Data released by Agrisearch indicates that during the period March to May 2020 grass growth across Northern Ireland was up to 28 per cent lower than would normally be expected for this period.
This was in part due to the prolonged dry period over these months. Although this allowed many farmers to make high dry matter first cut silage, it will have inevitably impacted on the quantity produced.
Phelim Connolly, an Agri-Environment Adviser at the College of Agriculture, Food and Rural Enterprise (CAFRE) said: “Many farmers will now turn their attention to ensuring sufficient good quality second cut silage is harvested to meet winter feed requirements.
“Baled silage can be an excellent way to build up silage reserves, through the removal of excess grass supplies. However given the current wet weather, wilting may not always be possible leaving an increased pollution risk from bales produced. So, care must be taken when choosing a suitable location to store silage bales.
Silage effluent continues to be one of the most potent sources of pollution on farms and is 200 times more polluting than untreated sewage. On entering a waterway, it causes the oxygen to be rapidly removed from the water with devastating effects on animal and plant life.”
The regulations regarding silage and slurry storage are contained in Nutrient Action Programme (NAP) Regulations (Northern Ireland) 2019 which is available to view on the DAERA website. The NAP Regulations state that silage bales must be stored at least 10 meters away from a waterway and managed in such a way as to prevent seepage into a waterway.
Phelim Connolly continued: “There are several key points to take into consideration when storing hay bales.
"Where possible, grass should be wilted to at least 25 per cent dry matter before baling because this his will reduce the risk of effluent seepage. Also, silage bales must be stored at least 10 metres away from any waterway and managed in such a way as to prevent seepage into a waterway.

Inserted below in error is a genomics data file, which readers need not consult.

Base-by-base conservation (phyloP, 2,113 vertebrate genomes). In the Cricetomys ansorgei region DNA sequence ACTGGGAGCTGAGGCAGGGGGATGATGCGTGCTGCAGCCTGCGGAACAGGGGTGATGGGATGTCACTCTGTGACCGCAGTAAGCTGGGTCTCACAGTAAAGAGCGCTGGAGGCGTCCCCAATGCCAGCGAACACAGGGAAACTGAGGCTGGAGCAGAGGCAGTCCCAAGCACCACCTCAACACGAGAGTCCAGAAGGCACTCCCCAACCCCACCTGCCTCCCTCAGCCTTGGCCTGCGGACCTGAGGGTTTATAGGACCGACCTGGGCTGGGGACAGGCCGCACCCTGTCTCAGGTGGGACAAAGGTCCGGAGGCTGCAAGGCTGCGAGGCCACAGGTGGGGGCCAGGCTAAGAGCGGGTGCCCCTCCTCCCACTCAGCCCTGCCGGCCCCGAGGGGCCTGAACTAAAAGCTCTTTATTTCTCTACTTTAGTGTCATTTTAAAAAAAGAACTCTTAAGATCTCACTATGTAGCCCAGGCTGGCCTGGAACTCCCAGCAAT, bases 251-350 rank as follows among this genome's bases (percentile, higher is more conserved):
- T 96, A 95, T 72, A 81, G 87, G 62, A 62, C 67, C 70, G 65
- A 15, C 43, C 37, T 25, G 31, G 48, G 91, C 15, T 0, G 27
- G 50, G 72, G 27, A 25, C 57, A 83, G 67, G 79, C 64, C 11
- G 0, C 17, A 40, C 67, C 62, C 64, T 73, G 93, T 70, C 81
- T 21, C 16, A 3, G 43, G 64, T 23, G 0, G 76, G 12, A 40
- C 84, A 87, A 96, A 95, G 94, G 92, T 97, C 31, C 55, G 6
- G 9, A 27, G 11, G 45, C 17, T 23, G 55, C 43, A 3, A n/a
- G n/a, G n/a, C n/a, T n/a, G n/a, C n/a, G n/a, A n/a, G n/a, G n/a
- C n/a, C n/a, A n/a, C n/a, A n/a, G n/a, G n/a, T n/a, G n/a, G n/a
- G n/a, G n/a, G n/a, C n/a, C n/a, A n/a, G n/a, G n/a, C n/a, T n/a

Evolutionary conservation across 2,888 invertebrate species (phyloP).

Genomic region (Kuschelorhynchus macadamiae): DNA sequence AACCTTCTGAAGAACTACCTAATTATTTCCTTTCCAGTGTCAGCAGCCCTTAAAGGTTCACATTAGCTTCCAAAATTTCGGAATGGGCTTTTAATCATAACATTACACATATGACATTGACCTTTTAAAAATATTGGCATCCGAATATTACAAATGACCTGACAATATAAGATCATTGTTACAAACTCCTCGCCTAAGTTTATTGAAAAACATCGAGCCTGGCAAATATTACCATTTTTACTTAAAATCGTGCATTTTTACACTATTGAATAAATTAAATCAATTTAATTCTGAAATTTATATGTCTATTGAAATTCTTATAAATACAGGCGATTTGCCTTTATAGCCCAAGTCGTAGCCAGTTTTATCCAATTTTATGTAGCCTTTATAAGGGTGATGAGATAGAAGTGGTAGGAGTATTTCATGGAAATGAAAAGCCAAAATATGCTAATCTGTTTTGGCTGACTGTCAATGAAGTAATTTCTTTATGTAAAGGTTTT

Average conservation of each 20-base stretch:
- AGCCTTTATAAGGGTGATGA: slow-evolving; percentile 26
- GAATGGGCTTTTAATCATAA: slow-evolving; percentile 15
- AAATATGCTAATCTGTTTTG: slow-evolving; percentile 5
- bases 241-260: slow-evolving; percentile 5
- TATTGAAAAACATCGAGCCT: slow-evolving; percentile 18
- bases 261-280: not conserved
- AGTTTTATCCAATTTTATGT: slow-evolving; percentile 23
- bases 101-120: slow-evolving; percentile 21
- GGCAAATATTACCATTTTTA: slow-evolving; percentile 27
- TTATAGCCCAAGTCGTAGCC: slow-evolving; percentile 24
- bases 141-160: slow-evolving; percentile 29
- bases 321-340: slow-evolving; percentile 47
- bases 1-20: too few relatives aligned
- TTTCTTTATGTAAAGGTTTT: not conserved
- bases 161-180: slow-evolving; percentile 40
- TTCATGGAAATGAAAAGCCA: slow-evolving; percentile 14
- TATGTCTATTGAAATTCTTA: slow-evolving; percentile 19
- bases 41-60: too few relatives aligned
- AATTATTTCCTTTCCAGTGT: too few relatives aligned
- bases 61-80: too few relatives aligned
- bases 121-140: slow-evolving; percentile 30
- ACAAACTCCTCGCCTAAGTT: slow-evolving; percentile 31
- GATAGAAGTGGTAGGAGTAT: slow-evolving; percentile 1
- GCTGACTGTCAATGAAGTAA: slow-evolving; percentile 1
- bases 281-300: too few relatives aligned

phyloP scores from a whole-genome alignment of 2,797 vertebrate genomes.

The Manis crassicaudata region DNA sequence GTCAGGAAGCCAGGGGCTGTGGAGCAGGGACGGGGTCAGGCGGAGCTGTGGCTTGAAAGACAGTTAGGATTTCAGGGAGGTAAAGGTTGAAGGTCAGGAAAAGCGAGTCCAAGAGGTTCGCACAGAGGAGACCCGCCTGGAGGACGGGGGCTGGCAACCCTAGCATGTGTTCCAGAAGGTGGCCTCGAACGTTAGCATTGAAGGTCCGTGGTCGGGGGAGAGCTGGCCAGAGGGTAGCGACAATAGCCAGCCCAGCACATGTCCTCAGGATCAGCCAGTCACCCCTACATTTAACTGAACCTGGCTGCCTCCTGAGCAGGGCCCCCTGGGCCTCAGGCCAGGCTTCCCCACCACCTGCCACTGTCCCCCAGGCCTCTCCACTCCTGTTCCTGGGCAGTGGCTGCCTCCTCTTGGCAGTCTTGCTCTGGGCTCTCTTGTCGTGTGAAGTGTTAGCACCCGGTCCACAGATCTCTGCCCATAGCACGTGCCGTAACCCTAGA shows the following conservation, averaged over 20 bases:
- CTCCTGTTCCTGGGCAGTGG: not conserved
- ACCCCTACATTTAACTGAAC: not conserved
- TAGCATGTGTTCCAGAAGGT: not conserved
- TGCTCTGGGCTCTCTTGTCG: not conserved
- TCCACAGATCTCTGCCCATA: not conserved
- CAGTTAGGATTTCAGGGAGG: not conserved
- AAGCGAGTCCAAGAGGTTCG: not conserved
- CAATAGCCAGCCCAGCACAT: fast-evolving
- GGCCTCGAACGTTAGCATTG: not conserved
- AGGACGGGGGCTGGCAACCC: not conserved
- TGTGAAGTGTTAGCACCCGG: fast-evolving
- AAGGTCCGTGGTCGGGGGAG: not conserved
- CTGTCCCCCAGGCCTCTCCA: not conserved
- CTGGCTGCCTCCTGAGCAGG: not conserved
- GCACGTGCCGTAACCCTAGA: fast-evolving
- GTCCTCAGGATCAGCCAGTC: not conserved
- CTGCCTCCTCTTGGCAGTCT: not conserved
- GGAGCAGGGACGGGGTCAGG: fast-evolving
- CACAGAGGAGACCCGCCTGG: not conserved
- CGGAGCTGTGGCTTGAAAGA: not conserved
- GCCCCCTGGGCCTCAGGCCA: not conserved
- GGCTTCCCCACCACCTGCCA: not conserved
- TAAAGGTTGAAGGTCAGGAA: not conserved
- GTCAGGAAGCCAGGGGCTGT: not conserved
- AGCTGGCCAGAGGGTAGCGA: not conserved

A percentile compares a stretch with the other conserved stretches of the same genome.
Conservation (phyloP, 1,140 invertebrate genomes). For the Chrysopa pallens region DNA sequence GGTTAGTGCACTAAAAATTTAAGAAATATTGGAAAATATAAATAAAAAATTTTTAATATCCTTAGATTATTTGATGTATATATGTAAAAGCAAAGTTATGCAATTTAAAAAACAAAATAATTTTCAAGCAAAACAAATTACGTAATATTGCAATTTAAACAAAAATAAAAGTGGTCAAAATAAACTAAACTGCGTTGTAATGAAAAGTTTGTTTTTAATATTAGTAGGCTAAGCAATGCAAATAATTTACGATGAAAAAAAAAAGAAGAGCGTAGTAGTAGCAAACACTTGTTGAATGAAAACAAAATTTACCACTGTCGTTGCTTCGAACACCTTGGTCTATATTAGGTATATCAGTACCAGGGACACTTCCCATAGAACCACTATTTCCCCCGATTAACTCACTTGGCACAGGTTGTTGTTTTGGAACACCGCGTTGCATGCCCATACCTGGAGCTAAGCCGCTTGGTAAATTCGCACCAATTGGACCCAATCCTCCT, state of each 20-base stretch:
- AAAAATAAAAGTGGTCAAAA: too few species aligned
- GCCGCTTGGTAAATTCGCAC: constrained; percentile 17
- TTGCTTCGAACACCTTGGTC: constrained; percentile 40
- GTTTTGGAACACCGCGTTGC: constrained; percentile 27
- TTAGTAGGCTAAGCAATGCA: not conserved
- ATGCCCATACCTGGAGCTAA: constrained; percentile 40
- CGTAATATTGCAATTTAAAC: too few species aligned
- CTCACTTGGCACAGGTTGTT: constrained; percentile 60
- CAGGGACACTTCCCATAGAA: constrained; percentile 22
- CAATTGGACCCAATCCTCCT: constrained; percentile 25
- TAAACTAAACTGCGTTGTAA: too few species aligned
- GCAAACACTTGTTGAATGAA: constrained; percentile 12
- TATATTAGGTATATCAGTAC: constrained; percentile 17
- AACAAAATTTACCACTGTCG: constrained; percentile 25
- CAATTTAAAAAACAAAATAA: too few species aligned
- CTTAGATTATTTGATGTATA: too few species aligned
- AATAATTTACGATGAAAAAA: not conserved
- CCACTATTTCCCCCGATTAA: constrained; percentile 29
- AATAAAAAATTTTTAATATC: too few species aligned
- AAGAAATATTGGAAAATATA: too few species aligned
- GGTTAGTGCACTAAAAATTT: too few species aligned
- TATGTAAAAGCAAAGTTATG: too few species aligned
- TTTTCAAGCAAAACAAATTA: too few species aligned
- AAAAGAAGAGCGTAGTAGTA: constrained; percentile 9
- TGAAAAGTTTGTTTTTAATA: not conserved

"When choosing a storage site, ensure it is level and carefully assess the potential polluting risk to a waterway. Field or yard piped drainage systems should also be considered as storing too close to these systems could allow any escaping effluent to enter a waterway directly.
"Also, if bales are stored on concrete, the effluent must be collected in the same way as effluent from a silage pit. And, if you're storing on a hard core or stone base ensure the aggregate size is not too large as open spaces within it can accelerate movement of effluent seepage and enter groundwater systems quicker.
"In addition, if you're storing bales in a field then try to place them close to a track or lane. This will help avoid excess rutting and compaction of land during winter months when it is more likely to be saturated.
"Finally, when it comes to using baled silage, remember it must not be opened within 10 mtres of a waterway - including field drains and sheughs. Also, care should be taken to ensure that the residual effluent contained in the removed wrap does not escape to a waterway.
"And, remember to dispose of bale wrap in accordance with the Waste Management Regulations. All waste plastics used on farm should be recycled as a preferred option. If recycling is not an available option it should be taken to a licensed landfill site for disposal."